If you want a back-story, this happened when their technology had advanced to where I expect ours will be ~2050-2100. All-out cyber-war by then will be as much a threat to civilisation as nukes are today, and the one might easily lead to the other.

Alternatively, something not unlike Cylons are known to have existed. They were defeated, at great cost. No way is anyone going to risk re-creating them. (The back-history of "Dune" is not dissimilar. Or - shudder - the Blight in Vinge's "A Fire upon the Deep", lurking in latent form in every archive).

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Suppose they come from a society that constantly resorts to war (much like ours does.) Rather than attempting to establish a world government with all of it's internal conflicts, the cultural paradigm is that prosperity is achieved through a balancing of power between insular factions. (this concept is thoroughly explored in the "Naruto" franchise.)

Space exploration opens up new possibilities. You could colonise a large asteroid, attach thrusters, and sail away at close to the speed of light, and never face the threat of war with your own species again. It is a concept that has captured their imaginations. Instant communication defeats the intention of insulation. You would want colonists to be free of all political friction originating from the home world.

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Maybe they don't have anything to share? Why would any animal on our planet want communication like that? It requires a desire for social networking or shared information or some kind of business. Not much else going on in our internet. A more darwinistic approach to live might be "don't depend, stay invariant, don't share, manage alone".

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Paranoia over space aliens learning all their secrets and invading.

Extreme sensitivity to electromagnetic radiation. (Cell phones cause instant cancer.)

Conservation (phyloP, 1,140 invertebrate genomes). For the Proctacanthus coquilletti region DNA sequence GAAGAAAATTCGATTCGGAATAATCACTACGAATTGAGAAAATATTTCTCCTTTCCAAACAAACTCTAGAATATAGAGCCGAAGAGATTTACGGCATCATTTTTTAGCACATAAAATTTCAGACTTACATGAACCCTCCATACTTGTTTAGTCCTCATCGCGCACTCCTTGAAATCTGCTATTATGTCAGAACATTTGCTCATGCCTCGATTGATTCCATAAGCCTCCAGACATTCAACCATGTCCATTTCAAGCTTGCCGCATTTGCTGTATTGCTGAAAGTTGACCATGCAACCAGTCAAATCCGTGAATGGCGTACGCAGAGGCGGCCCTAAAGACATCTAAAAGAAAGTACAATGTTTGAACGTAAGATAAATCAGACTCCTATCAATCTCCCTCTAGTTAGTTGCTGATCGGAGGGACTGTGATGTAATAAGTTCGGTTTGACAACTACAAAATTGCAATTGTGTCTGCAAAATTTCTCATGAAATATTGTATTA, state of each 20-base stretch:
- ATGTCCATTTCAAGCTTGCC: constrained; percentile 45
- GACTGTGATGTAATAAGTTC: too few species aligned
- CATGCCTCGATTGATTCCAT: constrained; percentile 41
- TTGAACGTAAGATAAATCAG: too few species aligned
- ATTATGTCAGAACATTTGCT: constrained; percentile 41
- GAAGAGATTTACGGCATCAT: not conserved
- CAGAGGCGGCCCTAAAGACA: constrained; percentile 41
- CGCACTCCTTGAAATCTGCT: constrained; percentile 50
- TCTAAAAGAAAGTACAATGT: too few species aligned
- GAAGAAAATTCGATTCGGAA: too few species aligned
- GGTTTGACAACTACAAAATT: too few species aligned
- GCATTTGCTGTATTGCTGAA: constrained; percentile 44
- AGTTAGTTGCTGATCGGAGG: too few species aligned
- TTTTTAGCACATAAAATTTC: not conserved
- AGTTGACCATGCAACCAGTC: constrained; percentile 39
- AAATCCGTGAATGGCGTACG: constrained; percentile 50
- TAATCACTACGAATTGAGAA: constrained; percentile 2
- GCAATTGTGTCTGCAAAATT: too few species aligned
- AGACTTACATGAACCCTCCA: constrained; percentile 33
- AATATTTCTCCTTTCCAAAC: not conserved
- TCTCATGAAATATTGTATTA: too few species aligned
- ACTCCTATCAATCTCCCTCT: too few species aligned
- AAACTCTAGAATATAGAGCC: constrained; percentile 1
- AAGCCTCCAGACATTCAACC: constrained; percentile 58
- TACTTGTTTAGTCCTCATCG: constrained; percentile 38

Shortages of key raw materials.

Alien sabotage.

Genius, love of learning and extreme NIH (not invented here). Everyone lives for centuries. If they read the latest mathematical or scientific theories, then it is like getting the answer to the daily crossword - it ruins all the fun. Everyone wants to be their own Newton - Gauss - Einstein - Watson - Crick - Von Braun.

Everyone can run as fast as the Flash and talk as fast as an auction dickerer. It is so much better to talk to a person face-to-face anyway.

Highly litigious people. The smallest bit of inaccuracy is punishable by {insert really bad outcome here}.

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That your Aliens would use some form of communication is given, provided they aren't some symbiotic planet spanning organism, plasma or fungus. Yet even if those non-indivual Planetary organisms were to be populated by symbiotic parasites in order to maintain them, there would still be a form of communication between parasite and the host and between the parasites the self, the Planetary organism communicating the with itself, being a unity.

How does this relate to the reasons for no Internet? By showing that if those Aliens were not to choose redundant decentralised network protocols to exchange their messages, the different factions would still exchange information, perhaps on a less open, less decentralised, and even low-level of technology. Post offices come to mind, messengers like mail-birds, and from smoke signs with little information to something more informative like a laser coded message aimed at the addresses receiver and waiting for his laser responder for reply.

If the technology suffices to transmit the amount of Information your Aliens send around, then what comes around to them will be more of the same. New technologies might even be uncovered but deemed unnecessary as their advantages (for science?) would not justify the investments needed to convert to this level of technology over remaining at the old, time-proven standard.

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How about this: They simply don't like internet. You would think why. Because they are different and they do not have to be like us.

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  • $\begingroup$ This is not an answer, as it is not backed by any explanation. Sure, they might not like internet, but why? $\endgroup$ – Quiquȅ Mar 20 '16 at 16:32